The Toughest Call of My Life

In this article for The Players’ Tribune, Jalen Moore shares his experiences with anxiety and the feeling of “not having to hide in the dark” after opening up to his family about it. He explains how he turned down signing onto the Milwaukee Bucks as a free agent three days before the set date and the pressures he felt leading up to it, but ultimately how it was one of his first steps in taking care of his mental health.

Moore takes us on his mental health journey with his own introduction to anxiety, a panic attack on a plane, and the discomfort of panicking alone. He goes to explain how the summer that was supposed to be the “best summer of [his] life” before joining the NBA unfolded into one filled with anxiety, more panic attacks, and thus more isolation. He writes that although he was sure in his mind that he could not go to Milwaukee for mental health reasons, he feared that telling his parents this would make him a quitter, to which he expresses how “you never want to be a quitter” in sports. However after mustering up the courage to open up to them, Moore realized that his family was supportive and felt sorry that he had to hide it for so long. This was a reminder to me that we never really gain anything from keeping our hardships to ourselves and that we are our own worst critics.

I am no expert in basketball, nor am I an expert in mental health, but I can 100% relate to his experiences with panic attacks and the strength it takes to face mental health head on.  Like him, I have had panic attacks in planes, public spaces, during outings with friends, etc. Panic attacks are no joke. You really do feel like “this is the end.”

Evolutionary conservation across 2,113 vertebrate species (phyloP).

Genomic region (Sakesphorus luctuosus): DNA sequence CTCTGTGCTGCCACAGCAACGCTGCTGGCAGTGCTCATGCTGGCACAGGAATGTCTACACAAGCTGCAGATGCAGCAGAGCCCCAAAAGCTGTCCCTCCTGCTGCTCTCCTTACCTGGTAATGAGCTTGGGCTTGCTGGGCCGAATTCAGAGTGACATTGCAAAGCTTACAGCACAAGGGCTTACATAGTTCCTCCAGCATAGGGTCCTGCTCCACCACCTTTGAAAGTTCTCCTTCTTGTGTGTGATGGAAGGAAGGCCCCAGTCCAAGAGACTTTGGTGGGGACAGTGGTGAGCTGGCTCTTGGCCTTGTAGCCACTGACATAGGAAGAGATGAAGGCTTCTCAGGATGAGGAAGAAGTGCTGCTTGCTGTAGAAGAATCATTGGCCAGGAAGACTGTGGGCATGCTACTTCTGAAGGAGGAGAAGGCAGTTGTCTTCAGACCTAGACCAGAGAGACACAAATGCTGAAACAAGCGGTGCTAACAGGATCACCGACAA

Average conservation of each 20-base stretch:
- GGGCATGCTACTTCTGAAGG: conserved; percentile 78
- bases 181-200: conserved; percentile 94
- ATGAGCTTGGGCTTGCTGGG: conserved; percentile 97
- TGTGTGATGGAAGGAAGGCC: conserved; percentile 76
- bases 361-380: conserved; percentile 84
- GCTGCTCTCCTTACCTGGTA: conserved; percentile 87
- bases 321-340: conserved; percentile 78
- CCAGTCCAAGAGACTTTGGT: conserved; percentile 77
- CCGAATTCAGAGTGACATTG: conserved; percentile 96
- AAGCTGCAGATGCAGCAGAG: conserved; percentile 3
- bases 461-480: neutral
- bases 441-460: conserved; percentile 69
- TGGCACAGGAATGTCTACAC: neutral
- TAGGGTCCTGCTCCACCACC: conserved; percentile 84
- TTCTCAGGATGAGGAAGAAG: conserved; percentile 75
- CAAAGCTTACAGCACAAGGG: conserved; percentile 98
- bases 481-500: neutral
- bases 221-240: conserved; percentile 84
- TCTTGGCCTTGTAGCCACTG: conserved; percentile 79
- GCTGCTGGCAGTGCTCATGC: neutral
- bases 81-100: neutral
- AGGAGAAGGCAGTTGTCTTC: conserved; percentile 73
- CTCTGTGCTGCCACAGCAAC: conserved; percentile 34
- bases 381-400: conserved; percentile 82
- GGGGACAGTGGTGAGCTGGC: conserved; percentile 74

My first panic attack was my first night class in community college about four years ago. It was unexpected, and I didn’t know how to deal with my heart pounding so fast, feeling like every other beat skipped, my hearing going weird, or the feeling that grasping and crinkling my plastic water bottle was the only thing that could reassure me that I still had sensation in my hands and that I was somewhat okay. Hiding anxiety is extremely difficult, and Moore expresses this so well in this article. Even now, I find myself having to run to bathroom stalls during work to remind myself that it’s all in my head, I’ve been through it before, and that it will pass.

Although I was not (and never will be) close to joining the NBA, I can also 100% relate to Moore in making a huge life decision for mental health reasons that are not so obvious to the general public. The hardest thing for me was the wall I would hit every time that I couldn’t just tell someone I was going through a mental health issue without the fear of being judged. I can only imagine what Moore must have felt as a public figure. I have nothing but respect for those who prioritize mental health over a career, expectations, or fear. Moore’s story is truly inspirational, and I am glad I came across this article because it made me remember that we are never truly alone in our mental health struggles and journeys. Like he says, “We’ve just got to talk about them.”

Post By: Moet Kurakata

To read Jalen Moore’s article in The Players’ Tribune, click here.

If you or anyone you know are in crisis, please call the National Suicide Prevention Lifeline at 1-800-273-TALK (8255) or contact the Crisis Text Line by texting TALK to 741-741.